Something sets off alarms when the Pinochet candidate says, one week before the presidential elections, that in Chile “political opponents were not locked up” during the dictatorship. When he proposes in his government program that the President of the Republic could “intercept, open or register documents and all kinds of communications and arrest people in their own homes or in places that are not prisons or are destined for detention.” Or when he promises to militarize Araucanía, annul the Law of Political Exemptions, leave the UN Human Rights Council or dig a ditch on the northern Chilean border to prevent migration. Or when it says that the Ministry of Women will close, it will repeal the abortion law in three causes, it will offer state incentives only to married couples and it will promote “marriage preparation courses.” Or when it warns that flora and fauna “must find a way to pay for their right to exist.” Something becomes dizzying when the Pinochetist candidate is raised by questionable impartiality polls, monopolizes pages and screens, and is pasteurized by the media associated with power.

See also  Spectra: Scotland's festival of light reveals plans to transform Aberdeen city center next month

Vertigo is a “disorder of the sense of balance characterized by a sensation of rotating movement of the body or the objects that surround it.” But also “sudden and temporary embarrassment of judgment.”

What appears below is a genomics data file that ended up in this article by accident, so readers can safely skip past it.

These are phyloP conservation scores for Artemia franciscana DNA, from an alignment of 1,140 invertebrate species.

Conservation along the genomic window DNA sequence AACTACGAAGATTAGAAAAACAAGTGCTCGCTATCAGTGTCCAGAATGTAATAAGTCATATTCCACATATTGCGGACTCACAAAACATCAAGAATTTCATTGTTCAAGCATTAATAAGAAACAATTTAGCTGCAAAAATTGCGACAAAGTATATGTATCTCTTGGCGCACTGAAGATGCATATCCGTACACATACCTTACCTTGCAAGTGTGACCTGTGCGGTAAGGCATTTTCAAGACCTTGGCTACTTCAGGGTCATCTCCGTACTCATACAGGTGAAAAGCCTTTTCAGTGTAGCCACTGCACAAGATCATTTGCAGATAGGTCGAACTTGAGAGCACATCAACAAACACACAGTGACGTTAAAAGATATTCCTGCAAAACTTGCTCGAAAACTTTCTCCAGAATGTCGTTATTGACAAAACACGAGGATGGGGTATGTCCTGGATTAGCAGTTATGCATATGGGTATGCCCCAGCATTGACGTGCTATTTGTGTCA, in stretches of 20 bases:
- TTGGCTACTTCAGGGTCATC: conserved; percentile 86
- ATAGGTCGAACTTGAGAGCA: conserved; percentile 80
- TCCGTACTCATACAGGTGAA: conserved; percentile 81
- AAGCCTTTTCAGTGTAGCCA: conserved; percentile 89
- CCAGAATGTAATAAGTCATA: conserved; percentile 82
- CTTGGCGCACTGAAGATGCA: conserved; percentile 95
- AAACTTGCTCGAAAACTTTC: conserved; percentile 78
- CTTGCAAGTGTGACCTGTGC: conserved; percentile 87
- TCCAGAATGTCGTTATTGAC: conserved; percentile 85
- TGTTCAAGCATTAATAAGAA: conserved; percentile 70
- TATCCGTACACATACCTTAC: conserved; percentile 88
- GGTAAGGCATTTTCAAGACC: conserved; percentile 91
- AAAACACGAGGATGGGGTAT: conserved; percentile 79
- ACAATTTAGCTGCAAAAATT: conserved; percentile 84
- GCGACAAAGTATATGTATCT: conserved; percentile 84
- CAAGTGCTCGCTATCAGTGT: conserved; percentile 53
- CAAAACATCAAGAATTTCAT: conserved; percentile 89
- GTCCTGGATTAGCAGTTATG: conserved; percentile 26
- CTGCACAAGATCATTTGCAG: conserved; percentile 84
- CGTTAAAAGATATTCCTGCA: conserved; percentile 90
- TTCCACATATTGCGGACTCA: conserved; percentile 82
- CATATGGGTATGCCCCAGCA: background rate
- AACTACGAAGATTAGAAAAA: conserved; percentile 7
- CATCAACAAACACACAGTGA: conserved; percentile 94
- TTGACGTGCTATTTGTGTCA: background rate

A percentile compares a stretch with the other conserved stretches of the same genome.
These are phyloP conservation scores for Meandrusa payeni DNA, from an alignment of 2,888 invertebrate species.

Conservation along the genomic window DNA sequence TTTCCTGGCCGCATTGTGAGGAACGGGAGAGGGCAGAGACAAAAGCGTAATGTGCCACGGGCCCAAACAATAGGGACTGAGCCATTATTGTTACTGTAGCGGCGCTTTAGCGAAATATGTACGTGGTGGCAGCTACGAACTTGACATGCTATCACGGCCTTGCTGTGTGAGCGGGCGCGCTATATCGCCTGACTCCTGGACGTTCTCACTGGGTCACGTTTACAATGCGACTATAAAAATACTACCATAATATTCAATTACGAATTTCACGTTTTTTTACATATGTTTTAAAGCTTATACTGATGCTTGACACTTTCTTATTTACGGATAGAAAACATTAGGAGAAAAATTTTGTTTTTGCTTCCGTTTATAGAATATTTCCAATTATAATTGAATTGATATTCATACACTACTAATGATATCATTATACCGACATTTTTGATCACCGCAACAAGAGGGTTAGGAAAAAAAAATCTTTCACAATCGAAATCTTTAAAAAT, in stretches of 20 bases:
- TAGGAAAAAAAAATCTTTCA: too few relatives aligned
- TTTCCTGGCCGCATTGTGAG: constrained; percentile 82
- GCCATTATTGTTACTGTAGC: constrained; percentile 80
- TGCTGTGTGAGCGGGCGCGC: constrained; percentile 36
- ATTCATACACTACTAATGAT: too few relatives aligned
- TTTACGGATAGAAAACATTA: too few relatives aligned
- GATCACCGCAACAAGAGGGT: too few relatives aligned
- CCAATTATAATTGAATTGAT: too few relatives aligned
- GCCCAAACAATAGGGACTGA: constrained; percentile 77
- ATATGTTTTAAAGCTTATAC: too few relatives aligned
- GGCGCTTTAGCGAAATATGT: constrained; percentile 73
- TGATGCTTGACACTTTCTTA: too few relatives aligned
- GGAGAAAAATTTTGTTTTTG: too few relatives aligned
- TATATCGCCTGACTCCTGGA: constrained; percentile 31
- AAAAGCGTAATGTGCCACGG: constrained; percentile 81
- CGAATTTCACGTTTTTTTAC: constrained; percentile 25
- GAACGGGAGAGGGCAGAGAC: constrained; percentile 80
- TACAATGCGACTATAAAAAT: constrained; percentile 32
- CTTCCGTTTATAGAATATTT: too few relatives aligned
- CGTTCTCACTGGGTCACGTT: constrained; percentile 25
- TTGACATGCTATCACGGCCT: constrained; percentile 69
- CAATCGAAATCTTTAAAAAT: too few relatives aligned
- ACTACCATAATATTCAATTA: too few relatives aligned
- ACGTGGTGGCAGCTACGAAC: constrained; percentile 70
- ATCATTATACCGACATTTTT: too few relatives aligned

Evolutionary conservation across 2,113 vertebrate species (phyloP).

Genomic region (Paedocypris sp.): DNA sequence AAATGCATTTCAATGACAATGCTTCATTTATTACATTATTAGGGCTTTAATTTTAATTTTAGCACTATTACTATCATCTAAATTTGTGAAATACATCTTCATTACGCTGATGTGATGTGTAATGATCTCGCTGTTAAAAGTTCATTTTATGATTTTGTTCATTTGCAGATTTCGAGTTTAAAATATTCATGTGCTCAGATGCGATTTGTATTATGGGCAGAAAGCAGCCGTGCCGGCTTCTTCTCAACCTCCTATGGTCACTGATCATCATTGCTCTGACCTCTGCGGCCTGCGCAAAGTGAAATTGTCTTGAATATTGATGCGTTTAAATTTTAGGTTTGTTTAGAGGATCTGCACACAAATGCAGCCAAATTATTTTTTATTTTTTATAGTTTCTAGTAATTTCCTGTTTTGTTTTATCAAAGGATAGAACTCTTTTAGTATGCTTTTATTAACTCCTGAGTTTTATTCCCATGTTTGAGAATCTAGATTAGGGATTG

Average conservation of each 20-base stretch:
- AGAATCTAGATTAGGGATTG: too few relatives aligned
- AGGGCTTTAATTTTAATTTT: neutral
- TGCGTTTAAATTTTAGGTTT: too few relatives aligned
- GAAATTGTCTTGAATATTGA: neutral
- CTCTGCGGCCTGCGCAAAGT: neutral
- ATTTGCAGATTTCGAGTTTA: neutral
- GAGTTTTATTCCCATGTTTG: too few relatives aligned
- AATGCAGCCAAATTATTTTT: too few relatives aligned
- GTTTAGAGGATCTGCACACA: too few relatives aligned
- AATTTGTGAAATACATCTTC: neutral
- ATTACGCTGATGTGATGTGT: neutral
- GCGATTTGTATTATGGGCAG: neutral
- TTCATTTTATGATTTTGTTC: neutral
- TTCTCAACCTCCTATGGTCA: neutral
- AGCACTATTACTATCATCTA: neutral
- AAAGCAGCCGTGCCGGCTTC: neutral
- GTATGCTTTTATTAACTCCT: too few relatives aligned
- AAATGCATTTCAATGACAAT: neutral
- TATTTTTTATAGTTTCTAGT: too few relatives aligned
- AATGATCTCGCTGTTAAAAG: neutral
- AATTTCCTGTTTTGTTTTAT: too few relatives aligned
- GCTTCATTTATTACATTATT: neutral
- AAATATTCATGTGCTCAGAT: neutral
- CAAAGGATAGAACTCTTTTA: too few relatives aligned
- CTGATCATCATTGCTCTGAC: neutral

A troubled judgment, a sham of reason is what we experience these days. Because the idea of ​​a retreat and a neo-fascist onslaught in a country that two years ago mobilized a million and a half people in the most massive march in its history is at least doubtful. And that during the pandemic, despite sanitary restrictions, he confirmed that will at the polls to vote for a Constitutional Convention that had almost 80% support. And by some constituents who for four and a half months have been turning the revolt into words to leave behind the burden of that text imposed by the dictatorship, in perfect harmony with the model that it installed at once.

Coup is “the act of striking one body against another”. But there are hopeful meanings, such as “irruption of something in great quantity.” Or: “hole in which the seed and the plant are put.” Or better yet: “heartbeat.”

Those of us who believe that something does not fit or square or fit, especially having seen the poor handling of the pinochetista in the last presidential debate, we hope that on Sunday, November 21, the simulation will end and we will witness the emergence in large numbers of some seeds turned into a tree. May the beat of a collective and diverse heart echo in the grammar of a new Chile.

Subscribe here to the newsletter from EL PAÍS América and receive all the informative keys of the current situation of the region.

See also  Sturgeon questions Ross' ability to 'stand up' to PM and government

Sign in to continue reading

Just by having an account you can read this article, it’s free

Thanks for reading EL PAÍS


elpais.com

Related Posts

George Holan

George Holan is chief editor at Plainsmen Post and has articles published in many notable publications in the last decade.

Leave a Reply

Your email address will not be published.